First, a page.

Now I would say it is also possible to build a new model (or expand existing) to measure not tactical but strategic performance, where of course the final outcome of a campaign is measured against the total input, not only tactical forces (meaning number of combat soldiers and weapons) but the whole resources of the respective parties devoted to the modelled theater of war. For the Northern African example the final campaign outcome probably would shift the relative effectivity of the parties much into the favour of the Allies.

Whether such an “all inclusive” model exists I do not know. If it does, I for one would be interested to learn something about it. That however does not mean that models measuring tactical engagements do not have their place, too, or that they are “systematically” biased to make the Germans come out better. One just has to bear in mind what is their purpose and what are their limitations or IOW what they are meant (and what they are not meant) to measure.

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Post by Andreas » 08 Dec 2005 11:26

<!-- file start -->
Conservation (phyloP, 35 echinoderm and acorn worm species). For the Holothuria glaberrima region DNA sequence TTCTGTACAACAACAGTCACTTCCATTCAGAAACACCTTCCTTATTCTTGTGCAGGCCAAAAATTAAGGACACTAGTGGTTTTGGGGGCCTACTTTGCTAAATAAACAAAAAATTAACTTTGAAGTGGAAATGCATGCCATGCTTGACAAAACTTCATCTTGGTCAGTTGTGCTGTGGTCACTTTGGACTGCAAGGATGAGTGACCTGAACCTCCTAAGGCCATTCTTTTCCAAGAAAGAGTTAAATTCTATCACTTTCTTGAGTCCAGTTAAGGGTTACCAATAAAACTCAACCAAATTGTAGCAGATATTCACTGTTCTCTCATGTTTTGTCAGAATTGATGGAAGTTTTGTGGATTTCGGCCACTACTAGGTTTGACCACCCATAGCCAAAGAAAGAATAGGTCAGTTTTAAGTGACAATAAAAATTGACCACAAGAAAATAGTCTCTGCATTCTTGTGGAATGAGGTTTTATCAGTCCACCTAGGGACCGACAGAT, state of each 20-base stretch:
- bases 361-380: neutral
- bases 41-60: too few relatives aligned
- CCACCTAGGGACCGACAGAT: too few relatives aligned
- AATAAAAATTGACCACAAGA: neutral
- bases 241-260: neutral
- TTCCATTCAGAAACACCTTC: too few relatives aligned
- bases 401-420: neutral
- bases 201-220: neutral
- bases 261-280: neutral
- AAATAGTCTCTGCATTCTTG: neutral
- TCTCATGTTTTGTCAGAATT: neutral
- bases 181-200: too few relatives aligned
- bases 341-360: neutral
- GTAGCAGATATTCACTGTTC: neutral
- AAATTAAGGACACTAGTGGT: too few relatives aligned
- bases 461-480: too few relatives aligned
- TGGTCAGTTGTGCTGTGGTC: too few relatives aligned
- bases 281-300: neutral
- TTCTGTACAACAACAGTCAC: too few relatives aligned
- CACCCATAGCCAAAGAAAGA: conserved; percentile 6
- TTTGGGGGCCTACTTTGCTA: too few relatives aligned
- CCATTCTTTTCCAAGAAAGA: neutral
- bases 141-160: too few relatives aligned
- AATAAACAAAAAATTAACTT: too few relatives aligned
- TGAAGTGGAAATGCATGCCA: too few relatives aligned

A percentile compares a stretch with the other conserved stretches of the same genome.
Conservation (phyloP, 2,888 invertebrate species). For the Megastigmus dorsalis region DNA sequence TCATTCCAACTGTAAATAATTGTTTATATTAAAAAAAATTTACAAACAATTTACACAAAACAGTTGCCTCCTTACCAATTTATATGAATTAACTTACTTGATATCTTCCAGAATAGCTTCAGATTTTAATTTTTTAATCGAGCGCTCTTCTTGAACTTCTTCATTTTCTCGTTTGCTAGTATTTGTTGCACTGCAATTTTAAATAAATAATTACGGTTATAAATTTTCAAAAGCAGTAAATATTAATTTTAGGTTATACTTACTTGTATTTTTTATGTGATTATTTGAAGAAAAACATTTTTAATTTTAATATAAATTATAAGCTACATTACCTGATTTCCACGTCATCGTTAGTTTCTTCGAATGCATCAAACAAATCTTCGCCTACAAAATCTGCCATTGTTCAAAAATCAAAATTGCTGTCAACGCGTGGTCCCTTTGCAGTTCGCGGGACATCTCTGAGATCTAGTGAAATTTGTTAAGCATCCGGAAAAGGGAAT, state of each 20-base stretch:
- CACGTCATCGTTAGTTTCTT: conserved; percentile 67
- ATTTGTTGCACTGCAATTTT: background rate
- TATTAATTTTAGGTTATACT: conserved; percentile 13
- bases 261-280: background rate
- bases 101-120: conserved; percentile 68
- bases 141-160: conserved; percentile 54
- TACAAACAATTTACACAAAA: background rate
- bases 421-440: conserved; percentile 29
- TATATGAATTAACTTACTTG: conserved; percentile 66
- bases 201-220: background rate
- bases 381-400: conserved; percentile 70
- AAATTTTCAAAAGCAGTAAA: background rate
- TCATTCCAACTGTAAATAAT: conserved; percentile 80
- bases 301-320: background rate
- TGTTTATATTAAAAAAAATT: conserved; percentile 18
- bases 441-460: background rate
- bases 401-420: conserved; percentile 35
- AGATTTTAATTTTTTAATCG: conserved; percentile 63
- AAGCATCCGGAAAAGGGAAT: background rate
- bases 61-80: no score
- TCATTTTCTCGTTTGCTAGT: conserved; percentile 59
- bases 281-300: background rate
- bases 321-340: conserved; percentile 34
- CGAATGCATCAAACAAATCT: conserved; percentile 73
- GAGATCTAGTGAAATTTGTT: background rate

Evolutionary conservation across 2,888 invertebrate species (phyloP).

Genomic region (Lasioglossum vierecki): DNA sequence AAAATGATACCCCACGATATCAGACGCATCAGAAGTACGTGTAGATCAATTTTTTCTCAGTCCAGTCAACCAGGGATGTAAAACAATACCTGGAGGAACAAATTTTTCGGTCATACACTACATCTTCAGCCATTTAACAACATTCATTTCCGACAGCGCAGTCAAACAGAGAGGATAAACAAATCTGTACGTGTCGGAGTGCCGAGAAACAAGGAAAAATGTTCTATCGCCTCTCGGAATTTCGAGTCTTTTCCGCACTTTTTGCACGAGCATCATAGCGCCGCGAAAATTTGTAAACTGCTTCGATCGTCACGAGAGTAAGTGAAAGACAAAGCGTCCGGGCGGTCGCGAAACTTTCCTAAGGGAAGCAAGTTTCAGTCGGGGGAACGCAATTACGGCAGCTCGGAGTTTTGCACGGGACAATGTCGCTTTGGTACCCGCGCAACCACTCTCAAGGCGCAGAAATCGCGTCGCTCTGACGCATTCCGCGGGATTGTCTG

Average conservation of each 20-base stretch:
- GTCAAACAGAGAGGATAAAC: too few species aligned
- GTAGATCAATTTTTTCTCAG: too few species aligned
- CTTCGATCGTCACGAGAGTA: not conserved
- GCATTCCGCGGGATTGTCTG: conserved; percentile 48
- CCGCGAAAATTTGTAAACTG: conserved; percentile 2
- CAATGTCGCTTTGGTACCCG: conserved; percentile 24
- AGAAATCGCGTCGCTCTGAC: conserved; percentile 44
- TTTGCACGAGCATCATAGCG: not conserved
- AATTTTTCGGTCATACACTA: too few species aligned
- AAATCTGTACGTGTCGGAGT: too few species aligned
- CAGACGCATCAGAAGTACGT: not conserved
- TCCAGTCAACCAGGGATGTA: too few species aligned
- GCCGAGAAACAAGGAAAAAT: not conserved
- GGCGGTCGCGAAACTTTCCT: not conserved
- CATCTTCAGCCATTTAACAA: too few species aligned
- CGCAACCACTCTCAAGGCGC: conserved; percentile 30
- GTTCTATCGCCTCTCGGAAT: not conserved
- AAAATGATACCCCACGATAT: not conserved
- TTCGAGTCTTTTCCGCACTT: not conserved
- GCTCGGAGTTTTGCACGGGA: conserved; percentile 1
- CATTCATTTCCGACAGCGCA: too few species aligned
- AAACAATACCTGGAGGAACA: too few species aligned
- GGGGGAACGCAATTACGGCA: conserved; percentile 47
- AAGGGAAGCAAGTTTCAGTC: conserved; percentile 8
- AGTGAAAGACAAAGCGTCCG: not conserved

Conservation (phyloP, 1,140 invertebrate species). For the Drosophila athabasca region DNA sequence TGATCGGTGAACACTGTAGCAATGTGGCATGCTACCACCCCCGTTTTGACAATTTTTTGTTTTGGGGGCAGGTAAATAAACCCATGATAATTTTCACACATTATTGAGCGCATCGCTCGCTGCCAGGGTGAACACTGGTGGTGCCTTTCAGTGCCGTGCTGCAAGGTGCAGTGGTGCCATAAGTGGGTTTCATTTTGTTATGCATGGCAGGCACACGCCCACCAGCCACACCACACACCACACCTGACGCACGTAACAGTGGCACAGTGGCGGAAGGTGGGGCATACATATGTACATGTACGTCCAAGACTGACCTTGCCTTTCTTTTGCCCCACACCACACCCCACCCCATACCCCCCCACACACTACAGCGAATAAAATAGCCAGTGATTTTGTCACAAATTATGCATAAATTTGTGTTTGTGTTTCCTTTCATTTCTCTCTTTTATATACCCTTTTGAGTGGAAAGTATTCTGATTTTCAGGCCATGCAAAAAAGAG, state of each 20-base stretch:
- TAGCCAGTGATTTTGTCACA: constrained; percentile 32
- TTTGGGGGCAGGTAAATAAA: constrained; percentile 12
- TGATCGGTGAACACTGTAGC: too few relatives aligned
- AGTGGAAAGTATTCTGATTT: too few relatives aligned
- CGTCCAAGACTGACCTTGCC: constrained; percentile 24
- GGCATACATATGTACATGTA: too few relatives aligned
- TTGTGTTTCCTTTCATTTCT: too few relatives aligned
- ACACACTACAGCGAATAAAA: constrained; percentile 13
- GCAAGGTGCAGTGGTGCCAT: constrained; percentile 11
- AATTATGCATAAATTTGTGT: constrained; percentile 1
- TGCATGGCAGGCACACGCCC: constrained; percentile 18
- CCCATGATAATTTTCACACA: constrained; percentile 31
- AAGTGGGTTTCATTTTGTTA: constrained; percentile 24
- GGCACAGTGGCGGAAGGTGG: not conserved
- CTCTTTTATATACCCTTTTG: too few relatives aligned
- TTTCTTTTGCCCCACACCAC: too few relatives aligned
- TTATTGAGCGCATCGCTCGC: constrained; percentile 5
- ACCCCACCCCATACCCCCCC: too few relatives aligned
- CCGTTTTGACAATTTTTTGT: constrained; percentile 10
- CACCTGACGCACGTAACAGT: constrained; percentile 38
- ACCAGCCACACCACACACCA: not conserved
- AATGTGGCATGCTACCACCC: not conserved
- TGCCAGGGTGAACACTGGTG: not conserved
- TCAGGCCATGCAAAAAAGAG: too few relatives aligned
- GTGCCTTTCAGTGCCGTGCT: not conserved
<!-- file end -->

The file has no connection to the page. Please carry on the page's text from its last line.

Michate wrote: That however does not mean that models measuring tactical engagements do not have their place, too, or that they are “systematically” biased to make the Germans come out better. One just has to bear in mind what is their purpose and what are their limitations or IOW what they are meant (and what they are not meant) to measure.
I think this point bears repeating. Unfortunately a lot of times these models are trotted out as evidence that the Germans were simply better than their adversaries at conducting combat. The counter-argument is usually that this is not so, as is shown by the fact that they lost the war. Bingo, a lovely conflation of units of analysis, and everyone can have at it, depending on their personal preference. Not very productive, but it keeps threads going forever (which is not always a bad thing, as this one shows).